As the automobile solidified itself as a definitive part of the American tourist lifestyle, the Phoenix area stood out to tourists as an ideal winter destination. The era of auto tourism and strip commercialism began in the early 1920s and dominated commercial growth throughout the 1940s. As a result, there was a shift from high-rise hotels, such as the Westward Ho, to complexes of one-story bungalows known as motor courts (a.k.a. auto courts or tourist camps). As more Americans began to travel the country via their private cars, the motor courts stood out as the perfect lodging for this new breed of tourists.
The King's Rest Motor Court, built in 1937, was situated along highway U.S. 80. The road continued west from Van Buren Street, then south on 17th Avenue before heading west onto Buckeye Road. This once iconic stretch of road was known as the "Eastern Gateway" into the city of Phoenix. The King's Rest was one of over thirty motor courts that stood ready to serve any Phoenix tourists who rode into town. However, as Phoenix expanded even further throughout the '60s and the '70s, the Van Buren area slowly began to leave the spotlight, particularly after the construction of Interstate 10. Without the constant stream of tourists visiting Phoenix, the motor courts which once dotted the Eastern began to wither away.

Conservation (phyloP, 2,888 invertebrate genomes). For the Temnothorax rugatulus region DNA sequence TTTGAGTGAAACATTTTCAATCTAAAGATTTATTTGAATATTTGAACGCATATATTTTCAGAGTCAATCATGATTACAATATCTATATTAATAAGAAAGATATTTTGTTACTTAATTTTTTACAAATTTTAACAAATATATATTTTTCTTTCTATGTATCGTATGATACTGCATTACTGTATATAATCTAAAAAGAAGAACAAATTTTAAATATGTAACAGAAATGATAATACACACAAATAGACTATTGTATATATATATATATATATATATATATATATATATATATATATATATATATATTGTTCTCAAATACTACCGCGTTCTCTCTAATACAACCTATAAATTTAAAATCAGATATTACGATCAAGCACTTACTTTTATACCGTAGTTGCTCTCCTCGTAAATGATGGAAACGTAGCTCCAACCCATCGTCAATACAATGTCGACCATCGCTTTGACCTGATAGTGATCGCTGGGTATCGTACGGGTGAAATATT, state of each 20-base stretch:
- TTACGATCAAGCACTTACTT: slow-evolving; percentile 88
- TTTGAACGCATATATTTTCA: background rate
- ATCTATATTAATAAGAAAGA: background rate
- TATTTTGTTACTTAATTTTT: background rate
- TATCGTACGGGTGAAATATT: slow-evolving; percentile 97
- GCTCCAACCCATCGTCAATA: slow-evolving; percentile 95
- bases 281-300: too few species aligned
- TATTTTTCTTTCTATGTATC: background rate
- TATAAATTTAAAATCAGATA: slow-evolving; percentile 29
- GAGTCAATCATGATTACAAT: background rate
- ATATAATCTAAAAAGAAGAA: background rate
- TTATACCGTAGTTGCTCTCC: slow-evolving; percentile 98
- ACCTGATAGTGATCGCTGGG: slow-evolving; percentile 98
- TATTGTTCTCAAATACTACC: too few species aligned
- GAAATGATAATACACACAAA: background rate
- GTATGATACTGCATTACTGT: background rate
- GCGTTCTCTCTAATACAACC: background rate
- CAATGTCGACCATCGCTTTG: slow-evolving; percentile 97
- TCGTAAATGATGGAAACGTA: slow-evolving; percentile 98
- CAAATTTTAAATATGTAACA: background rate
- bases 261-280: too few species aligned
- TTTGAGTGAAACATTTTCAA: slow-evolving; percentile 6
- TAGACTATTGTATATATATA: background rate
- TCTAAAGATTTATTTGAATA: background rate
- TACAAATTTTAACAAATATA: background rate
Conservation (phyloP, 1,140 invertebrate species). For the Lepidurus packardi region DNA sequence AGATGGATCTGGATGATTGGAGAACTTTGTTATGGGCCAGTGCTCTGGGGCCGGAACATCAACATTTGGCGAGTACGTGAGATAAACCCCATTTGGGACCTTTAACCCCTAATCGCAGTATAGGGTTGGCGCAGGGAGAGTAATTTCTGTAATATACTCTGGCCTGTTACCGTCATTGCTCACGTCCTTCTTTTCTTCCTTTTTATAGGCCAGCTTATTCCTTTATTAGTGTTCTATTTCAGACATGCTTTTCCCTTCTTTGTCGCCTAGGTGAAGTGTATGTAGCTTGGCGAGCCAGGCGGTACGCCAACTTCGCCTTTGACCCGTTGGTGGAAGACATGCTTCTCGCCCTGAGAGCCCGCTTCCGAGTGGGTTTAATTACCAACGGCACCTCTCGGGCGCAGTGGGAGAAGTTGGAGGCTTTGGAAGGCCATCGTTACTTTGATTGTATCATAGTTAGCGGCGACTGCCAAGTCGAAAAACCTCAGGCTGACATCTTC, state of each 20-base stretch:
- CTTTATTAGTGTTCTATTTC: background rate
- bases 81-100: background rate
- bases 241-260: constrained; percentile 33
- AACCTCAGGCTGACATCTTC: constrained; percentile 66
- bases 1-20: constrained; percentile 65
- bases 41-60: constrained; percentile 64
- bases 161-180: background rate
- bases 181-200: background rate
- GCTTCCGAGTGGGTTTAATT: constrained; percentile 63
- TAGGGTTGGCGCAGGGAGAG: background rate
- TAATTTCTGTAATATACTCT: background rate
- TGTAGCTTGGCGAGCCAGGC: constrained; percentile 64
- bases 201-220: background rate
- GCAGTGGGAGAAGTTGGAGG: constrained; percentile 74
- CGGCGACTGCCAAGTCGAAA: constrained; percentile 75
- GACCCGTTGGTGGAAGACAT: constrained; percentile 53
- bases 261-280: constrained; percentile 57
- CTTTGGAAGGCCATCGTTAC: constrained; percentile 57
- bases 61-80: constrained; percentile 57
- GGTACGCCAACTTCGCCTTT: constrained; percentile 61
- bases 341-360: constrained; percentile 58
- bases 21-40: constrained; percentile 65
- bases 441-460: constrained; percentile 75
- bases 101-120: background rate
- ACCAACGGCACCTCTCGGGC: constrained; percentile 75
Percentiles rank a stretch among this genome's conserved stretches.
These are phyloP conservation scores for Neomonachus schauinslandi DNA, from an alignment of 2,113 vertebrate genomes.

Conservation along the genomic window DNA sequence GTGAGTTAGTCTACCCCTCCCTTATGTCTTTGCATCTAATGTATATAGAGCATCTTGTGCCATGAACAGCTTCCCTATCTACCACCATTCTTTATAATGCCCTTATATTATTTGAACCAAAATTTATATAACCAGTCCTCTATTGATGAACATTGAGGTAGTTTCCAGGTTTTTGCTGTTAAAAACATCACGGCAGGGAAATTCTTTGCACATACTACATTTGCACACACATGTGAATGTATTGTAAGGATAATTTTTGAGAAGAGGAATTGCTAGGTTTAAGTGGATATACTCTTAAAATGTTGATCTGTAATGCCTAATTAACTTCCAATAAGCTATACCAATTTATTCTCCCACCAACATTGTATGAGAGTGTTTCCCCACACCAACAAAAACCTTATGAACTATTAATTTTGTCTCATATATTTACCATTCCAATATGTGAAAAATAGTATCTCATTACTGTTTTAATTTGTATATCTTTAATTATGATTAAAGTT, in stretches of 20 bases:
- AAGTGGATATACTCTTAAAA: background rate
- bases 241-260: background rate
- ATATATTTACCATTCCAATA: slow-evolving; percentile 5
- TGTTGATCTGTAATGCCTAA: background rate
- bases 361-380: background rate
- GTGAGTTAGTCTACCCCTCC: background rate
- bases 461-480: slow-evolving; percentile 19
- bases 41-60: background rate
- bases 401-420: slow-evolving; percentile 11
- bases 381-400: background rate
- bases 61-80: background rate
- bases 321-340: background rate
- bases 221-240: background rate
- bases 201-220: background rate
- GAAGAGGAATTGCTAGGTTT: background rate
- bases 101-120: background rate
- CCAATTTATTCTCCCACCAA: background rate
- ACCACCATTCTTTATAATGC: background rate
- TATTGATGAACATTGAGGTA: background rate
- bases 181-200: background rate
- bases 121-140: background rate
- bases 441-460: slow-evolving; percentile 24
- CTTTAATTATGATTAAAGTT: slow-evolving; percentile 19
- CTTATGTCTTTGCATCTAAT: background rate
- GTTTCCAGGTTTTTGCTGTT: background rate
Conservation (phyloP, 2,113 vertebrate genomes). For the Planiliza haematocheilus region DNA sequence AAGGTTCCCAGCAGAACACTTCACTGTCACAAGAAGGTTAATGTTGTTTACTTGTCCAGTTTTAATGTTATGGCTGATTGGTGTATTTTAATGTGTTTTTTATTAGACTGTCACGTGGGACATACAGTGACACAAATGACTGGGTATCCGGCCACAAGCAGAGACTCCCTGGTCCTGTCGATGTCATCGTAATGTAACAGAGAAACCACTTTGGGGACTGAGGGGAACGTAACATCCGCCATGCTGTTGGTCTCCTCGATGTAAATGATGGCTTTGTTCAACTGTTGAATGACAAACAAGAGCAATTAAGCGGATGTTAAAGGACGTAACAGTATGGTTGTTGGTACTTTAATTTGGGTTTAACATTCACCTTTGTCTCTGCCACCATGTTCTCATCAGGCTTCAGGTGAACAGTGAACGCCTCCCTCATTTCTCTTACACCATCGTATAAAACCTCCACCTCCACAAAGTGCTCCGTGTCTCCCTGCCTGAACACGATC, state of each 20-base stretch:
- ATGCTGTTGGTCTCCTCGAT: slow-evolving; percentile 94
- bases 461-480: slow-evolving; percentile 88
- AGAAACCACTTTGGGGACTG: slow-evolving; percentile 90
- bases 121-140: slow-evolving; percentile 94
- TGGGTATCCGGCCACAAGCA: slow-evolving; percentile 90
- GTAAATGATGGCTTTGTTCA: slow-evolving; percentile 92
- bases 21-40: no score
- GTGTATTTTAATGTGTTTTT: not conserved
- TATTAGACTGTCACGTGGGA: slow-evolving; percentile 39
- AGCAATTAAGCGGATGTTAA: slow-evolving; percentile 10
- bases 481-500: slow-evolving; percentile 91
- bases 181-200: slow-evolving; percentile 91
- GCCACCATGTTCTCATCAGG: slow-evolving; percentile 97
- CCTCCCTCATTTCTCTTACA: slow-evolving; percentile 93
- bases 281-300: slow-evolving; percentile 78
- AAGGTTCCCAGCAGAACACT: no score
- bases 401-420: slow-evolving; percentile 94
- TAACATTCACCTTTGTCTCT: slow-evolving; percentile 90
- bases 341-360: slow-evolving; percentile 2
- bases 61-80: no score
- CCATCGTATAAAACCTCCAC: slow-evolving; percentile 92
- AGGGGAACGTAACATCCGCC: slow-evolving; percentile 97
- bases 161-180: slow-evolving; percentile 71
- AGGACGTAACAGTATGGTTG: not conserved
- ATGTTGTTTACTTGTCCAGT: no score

Today, only the King's Rest remains. It was the only site deemed worthy of being added to the National Register out of the many motor courts which once populated Van Buren and the greater Phoenix area. In 2006, it was rehabilitated through Historic Preservation Bonds and is now an apartment complex.